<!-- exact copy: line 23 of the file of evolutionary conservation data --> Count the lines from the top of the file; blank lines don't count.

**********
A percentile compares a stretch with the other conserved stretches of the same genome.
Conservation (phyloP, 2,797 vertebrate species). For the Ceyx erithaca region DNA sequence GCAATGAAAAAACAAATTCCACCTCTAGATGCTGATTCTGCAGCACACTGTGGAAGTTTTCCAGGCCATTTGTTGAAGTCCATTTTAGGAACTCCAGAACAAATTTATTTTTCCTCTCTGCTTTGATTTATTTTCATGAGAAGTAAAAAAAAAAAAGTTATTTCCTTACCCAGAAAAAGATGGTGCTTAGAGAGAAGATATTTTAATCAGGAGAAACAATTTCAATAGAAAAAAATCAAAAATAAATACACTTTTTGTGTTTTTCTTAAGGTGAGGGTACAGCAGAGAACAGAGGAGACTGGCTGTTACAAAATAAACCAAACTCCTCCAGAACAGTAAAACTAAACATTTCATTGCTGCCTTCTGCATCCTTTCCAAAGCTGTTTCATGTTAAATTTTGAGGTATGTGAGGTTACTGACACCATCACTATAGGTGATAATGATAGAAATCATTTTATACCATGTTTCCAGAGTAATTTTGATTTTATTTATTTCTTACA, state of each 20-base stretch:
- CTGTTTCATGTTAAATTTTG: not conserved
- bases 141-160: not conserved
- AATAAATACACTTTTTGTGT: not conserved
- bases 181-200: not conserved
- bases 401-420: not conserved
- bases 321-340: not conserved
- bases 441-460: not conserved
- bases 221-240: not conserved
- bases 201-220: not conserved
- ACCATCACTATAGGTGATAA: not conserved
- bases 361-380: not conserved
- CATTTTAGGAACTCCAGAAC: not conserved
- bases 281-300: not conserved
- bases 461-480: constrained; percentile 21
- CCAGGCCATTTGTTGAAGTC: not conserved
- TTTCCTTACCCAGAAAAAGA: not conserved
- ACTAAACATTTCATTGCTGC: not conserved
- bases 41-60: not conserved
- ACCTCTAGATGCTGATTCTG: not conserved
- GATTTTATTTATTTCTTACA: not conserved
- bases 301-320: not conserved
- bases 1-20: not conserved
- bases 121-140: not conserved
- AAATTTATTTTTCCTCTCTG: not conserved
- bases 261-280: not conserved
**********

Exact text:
- bases 301-320: not conserved